This was quite doable. Sorry for all the food-related gratefuls though.

What are you grateful for?

#WeekendCoffeeShare (January 14, 2022)

Hi everyone on this Friday afternoon. I’m joining #WeekendCoffeeShare. I just had a glass of water and am going to have another one in half an hour or so. Maybe I’m going to ask for a Senseo or treat myself to a Dubbelfrisss, my favorite soft drink. I’m afraid we don’t have the diet variety though. Can I pour you a drink? Let’s have a cup of something and let’s chat.

If we were having coffee, first I’d share that it’s not as cold as it was last week, but it’s still too cold for my liking. Daytime temps rose to about 7°C most of this week. I did go on one longer walk yesterday, to the supermarket to buy a card for my father. He’ll celebrate his 73rd birthday tomorrow. We also bought some veggies. Oh, and a croissant, because I felt like treating myself. I had just one for lunch instead of bread though. I just looked up how many calories are in one croissant and that’s about as much as in two slices of bread without toppings. Of course, bread contains less fat and sugar and more fiber, but so what?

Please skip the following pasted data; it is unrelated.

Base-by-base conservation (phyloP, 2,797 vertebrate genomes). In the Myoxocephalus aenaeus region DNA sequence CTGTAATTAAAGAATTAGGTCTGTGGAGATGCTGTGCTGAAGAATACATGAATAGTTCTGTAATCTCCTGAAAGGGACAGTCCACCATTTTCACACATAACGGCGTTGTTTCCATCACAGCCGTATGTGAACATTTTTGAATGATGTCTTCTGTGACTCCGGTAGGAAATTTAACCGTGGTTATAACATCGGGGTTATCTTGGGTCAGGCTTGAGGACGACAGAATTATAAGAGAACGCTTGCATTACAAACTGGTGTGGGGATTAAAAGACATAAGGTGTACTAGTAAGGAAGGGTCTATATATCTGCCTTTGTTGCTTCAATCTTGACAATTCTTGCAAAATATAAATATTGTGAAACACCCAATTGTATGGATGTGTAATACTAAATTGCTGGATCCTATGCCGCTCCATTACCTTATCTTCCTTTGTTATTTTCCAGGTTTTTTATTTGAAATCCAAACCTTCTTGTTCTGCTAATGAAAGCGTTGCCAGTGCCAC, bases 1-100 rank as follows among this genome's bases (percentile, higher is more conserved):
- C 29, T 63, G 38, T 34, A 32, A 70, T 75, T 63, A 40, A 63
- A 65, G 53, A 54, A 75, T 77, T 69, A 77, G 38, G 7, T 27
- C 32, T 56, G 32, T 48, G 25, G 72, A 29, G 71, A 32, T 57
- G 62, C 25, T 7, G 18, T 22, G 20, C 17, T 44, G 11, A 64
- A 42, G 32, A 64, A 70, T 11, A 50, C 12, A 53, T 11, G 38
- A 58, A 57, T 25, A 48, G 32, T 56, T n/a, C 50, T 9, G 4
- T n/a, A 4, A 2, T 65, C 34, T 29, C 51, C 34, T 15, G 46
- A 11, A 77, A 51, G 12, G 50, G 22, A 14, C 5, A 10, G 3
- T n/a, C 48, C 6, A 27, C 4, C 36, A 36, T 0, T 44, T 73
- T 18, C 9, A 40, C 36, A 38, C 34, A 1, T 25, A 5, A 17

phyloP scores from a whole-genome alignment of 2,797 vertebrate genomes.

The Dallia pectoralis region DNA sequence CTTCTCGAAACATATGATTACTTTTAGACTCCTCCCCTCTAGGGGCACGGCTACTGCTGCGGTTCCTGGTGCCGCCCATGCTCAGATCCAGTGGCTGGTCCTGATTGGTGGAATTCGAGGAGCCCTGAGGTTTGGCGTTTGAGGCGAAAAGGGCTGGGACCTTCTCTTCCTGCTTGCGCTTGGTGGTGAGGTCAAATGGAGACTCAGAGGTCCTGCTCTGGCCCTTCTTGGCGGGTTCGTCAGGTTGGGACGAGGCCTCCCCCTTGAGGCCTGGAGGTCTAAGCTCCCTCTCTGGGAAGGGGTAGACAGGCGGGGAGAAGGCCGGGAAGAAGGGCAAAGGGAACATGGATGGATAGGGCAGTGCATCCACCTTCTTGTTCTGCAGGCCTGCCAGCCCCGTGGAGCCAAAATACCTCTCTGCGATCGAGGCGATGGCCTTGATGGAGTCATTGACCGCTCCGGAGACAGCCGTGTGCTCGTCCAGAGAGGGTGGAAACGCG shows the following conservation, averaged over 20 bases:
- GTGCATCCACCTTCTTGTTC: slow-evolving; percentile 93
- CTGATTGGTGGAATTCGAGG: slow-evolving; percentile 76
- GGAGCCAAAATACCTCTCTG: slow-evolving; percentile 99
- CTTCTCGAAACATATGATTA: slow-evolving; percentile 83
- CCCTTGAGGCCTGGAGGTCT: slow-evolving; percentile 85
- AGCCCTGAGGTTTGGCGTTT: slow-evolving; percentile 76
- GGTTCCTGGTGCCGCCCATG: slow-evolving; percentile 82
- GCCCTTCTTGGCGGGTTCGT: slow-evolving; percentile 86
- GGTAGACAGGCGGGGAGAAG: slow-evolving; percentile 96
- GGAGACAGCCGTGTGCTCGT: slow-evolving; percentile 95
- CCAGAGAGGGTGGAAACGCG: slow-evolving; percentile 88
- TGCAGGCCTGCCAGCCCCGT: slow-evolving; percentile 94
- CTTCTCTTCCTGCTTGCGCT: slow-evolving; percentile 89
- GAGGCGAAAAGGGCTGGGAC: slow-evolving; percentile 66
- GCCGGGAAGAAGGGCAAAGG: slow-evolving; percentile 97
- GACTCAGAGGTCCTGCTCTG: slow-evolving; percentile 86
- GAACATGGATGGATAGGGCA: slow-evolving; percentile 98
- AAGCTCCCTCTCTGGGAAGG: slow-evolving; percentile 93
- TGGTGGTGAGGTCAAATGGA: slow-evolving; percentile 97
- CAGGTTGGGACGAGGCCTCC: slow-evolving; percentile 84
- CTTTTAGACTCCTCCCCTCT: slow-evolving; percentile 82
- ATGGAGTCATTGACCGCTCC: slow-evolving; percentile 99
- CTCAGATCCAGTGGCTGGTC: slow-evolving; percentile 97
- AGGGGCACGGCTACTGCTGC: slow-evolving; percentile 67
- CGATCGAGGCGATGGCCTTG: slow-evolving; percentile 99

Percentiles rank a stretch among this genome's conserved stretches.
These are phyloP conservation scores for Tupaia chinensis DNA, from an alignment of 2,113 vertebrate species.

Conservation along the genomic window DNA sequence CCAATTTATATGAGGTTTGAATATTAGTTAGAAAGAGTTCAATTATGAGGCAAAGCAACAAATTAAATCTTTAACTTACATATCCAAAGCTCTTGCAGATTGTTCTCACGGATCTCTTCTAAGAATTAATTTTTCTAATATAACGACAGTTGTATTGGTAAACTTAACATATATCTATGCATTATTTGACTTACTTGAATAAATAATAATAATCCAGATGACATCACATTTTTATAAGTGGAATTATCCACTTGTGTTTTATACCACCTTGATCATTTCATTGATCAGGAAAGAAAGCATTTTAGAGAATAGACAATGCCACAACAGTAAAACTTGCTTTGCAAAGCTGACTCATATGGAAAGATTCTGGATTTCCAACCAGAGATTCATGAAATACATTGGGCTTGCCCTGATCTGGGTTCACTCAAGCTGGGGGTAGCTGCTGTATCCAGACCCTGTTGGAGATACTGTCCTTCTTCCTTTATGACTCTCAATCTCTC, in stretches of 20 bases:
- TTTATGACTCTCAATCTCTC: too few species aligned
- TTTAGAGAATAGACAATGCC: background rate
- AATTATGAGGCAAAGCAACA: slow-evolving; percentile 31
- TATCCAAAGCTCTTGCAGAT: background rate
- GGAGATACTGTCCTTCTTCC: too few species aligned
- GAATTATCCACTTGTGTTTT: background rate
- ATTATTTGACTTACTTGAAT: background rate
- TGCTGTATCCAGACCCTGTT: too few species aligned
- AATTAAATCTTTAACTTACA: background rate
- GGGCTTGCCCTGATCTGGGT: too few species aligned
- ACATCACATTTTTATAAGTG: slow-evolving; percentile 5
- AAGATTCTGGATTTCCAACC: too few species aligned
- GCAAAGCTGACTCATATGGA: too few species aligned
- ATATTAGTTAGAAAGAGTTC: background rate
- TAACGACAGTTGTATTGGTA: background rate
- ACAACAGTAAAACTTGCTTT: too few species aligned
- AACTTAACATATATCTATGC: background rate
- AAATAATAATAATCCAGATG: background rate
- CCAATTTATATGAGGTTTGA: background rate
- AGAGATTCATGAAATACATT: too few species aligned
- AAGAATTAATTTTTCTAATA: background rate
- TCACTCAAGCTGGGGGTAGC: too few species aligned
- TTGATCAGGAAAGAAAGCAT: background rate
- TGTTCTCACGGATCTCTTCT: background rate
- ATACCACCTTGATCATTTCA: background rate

If we were having coffee, I would go on to share about my dietitian’s appt this morning. It went pretty well. She didn’t admonish me for not wanting to lose the 13kg I need to lose to be at a healthy BMI. I do want to lose the 1.5kg I need to lose to no longer be obese though. More importantly, I want to eat relatively healthily and hopefully quiet the inner conflict about food.